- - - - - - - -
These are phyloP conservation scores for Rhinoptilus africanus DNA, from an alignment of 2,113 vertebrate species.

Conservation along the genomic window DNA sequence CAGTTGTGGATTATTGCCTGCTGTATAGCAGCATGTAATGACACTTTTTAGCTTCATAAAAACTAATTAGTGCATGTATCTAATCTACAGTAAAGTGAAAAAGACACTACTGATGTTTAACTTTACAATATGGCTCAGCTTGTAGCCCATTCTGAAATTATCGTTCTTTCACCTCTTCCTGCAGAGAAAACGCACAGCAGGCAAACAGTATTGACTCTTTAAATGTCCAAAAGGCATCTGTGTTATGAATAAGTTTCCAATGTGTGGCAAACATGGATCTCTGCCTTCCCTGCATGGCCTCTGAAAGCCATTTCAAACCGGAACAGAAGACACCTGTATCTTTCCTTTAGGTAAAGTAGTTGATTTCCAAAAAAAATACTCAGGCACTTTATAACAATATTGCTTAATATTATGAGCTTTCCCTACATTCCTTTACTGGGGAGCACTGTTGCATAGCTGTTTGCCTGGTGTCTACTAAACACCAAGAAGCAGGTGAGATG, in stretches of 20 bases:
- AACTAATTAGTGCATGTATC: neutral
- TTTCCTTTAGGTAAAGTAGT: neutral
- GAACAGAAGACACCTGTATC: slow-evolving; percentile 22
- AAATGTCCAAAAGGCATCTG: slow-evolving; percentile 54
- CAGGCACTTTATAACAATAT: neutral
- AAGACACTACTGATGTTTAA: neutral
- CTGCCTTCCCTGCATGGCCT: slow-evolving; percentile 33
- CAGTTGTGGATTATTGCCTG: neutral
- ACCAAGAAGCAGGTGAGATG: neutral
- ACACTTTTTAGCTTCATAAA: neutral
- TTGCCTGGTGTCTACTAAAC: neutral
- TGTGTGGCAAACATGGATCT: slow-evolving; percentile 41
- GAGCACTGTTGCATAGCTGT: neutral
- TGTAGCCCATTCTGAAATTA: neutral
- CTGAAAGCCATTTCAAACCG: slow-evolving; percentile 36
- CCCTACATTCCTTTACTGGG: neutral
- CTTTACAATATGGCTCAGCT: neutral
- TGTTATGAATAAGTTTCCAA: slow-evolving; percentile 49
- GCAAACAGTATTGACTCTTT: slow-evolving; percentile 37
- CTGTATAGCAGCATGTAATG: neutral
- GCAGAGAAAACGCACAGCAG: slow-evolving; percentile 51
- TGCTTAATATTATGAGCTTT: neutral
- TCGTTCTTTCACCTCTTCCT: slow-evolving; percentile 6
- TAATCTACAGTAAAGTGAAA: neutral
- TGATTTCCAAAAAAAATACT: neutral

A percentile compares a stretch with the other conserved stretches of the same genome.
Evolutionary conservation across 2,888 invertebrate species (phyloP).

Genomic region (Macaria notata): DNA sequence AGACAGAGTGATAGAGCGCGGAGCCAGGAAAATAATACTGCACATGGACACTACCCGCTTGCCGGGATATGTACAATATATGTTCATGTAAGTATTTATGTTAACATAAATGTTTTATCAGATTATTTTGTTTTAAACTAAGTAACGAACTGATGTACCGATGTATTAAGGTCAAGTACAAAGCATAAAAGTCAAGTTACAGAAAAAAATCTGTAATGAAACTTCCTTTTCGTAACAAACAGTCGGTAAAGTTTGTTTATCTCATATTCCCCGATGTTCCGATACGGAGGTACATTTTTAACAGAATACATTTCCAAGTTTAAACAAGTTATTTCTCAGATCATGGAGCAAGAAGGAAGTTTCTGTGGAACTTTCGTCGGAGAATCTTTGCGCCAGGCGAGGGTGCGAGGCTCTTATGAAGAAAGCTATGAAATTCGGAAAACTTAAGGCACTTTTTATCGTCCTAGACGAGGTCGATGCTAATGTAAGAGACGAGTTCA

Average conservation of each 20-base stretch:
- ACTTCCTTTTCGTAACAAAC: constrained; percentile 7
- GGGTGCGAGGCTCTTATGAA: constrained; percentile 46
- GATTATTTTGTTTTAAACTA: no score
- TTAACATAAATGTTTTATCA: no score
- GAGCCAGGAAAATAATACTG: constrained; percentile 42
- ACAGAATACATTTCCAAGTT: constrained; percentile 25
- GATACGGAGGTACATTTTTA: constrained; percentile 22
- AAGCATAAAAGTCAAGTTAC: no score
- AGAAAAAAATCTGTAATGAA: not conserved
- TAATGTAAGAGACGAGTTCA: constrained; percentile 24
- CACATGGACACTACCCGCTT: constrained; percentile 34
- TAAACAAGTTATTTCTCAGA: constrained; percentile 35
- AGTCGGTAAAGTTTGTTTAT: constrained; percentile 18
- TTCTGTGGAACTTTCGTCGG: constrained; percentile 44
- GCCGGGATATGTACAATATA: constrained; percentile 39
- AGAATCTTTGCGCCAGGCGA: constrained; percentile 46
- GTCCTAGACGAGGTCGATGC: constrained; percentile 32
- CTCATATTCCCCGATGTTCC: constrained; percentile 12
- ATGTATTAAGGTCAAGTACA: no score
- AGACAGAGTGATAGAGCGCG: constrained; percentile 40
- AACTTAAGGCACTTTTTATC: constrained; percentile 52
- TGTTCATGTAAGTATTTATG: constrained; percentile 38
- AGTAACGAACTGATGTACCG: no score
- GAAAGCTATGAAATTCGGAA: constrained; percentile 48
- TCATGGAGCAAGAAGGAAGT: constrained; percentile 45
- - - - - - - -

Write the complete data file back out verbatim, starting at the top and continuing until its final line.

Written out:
These are phyloP conservation scores for Rhinoptilus africanus DNA, from an alignment of 2,113 vertebrate species.

Conservation along the genomic window DNA sequence CAGTTGTGGATTATTGCCTGCTGTATAGCAGCATGTAATGACACTTTTTAGCTTCATAAAAACTAATTAGTGCATGTATCTAATCTACAGTAAAGTGAAAAAGACACTACTGATGTTTAACTTTACAATATGGCTCAGCTTGTAGCCCATTCTGAAATTATCGTTCTTTCACCTCTTCCTGCAGAGAAAACGCACAGCAGGCAAACAGTATTGACTCTTTAAATGTCCAAAAGGCATCTGTGTTATGAATAAGTTTCCAATGTGTGGCAAACATGGATCTCTGCCTTCCCTGCATGGCCTCTGAAAGCCATTTCAAACCGGAACAGAAGACACCTGTATCTTTCCTTTAGGTAAAGTAGTTGATTTCCAAAAAAAATACTCAGGCACTTTATAACAATATTGCTTAATATTATGAGCTTTCCCTACATTCCTTTACTGGGGAGCACTGTTGCATAGCTGTTTGCCTGGTGTCTACTAAACACCAAGAAGCAGGTGAGATG, in stretches of 20 bases:
- AACTAATTAGTGCATGTATC: neutral
- TTTCCTTTAGGTAAAGTAGT: neutral
- GAACAGAAGACACCTGTATC: slow-evolving; percentile 22
- AAATGTCCAAAAGGCATCTG: slow-evolving; percentile 54
- CAGGCACTTTATAACAATAT: neutral
- AAGACACTACTGATGTTTAA: neutral
- CTGCCTTCCCTGCATGGCCT: slow-evolving; percentile 33
- CAGTTGTGGATTATTGCCTG: neutral
- ACCAAGAAGCAGGTGAGATG: neutral
- ACACTTTTTAGCTTCATAAA: neutral
- TTGCCTGGTGTCTACTAAAC: neutral
- TGTGTGGCAAACATGGATCT: slow-evolving; percentile 41
- GAGCACTGTTGCATAGCTGT: neutral
- TGTAGCCCATTCTGAAATTA: neutral
- CTGAAAGCCATTTCAAACCG: slow-evolving; percentile 36
- CCCTACATTCCTTTACTGGG: neutral
- CTTTACAATATGGCTCAGCT: neutral
- TGTTATGAATAAGTTTCCAA: slow-evolving; percentile 49
- GCAAACAGTATTGACTCTTT: slow-evolving; percentile 37
- CTGTATAGCAGCATGTAATG: neutral
- GCAGAGAAAACGCACAGCAG: slow-evolving; percentile 51
- TGCTTAATATTATGAGCTTT: neutral
- TCGTTCTTTCACCTCTTCCT: slow-evolving; percentile 6
- TAATCTACAGTAAAGTGAAA: neutral
- TGATTTCCAAAAAAAATACT: neutral

A percentile compares a stretch with the other conserved stretches of the same genome.
Evolutionary conservation across 2,888 invertebrate species (phyloP).

Genomic region (Macaria notata): DNA sequence AGACAGAGTGATAGAGCGCGGAGCCAGGAAAATAATACTGCACATGGACACTACCCGCTTGCCGGGATATGTACAATATATGTTCATGTAAGTATTTATGTTAACATAAATGTTTTATCAGATTATTTTGTTTTAAACTAAGTAACGAACTGATGTACCGATGTATTAAGGTCAAGTACAAAGCATAAAAGTCAAGTTACAGAAAAAAATCTGTAATGAAACTTCCTTTTCGTAACAAACAGTCGGTAAAGTTTGTTTATCTCATATTCCCCGATGTTCCGATACGGAGGTACATTTTTAACAGAATACATTTCCAAGTTTAAACAAGTTATTTCTCAGATCATGGAGCAAGAAGGAAGTTTCTGTGGAACTTTCGTCGGAGAATCTTTGCGCCAGGCGAGGGTGCGAGGCTCTTATGAAGAAAGCTATGAAATTCGGAAAACTTAAGGCACTTTTTATCGTCCTAGACGAGGTCGATGCTAATGTAAGAGACGAGTTCA

Average conservation of each 20-base stretch:
- ACTTCCTTTTCGTAACAAAC: constrained; percentile 7
- GGGTGCGAGGCTCTTATGAA: constrained; percentile 46
- GATTATTTTGTTTTAAACTA: no score
- TTAACATAAATGTTTTATCA: no score
- GAGCCAGGAAAATAATACTG: constrained; percentile 42
- ACAGAATACATTTCCAAGTT: constrained; percentile 25
- GATACGGAGGTACATTTTTA: constrained; percentile 22
- AAGCATAAAAGTCAAGTTAC: no score
- AGAAAAAAATCTGTAATGAA: not conserved
- TAATGTAAGAGACGAGTTCA: constrained; percentile 24
- CACATGGACACTACCCGCTT: constrained; percentile 34
- TAAACAAGTTATTTCTCAGA: constrained; percentile 35
- AGTCGGTAAAGTTTGTTTAT: constrained; percentile 18
- TTCTGTGGAACTTTCGTCGG: constrained; percentile 44
- GCCGGGATATGTACAATATA: constrained; percentile 39
- AGAATCTTTGCGCCAGGCGA: constrained; percentile 46
- GTCCTAGACGAGGTCGATGC: constrained; percentile 32
- CTCATATTCCCCGATGTTCC: constrained; percentile 12
- ATGTATTAAGGTCAAGTACA: no score
- AGACAGAGTGATAGAGCGCG: constrained; percentile 40
- AACTTAAGGCACTTTTTATC: constrained; percentile 52
- TGTTCATGTAAGTATTTATG: constrained; percentile 38
- AGTAACGAACTGATGTACCG: no score
- GAAAGCTATGAAATTCGGAA: constrained; percentile 48
- TCATGGAGCAAGAAGGAAGT: constrained; percentile 45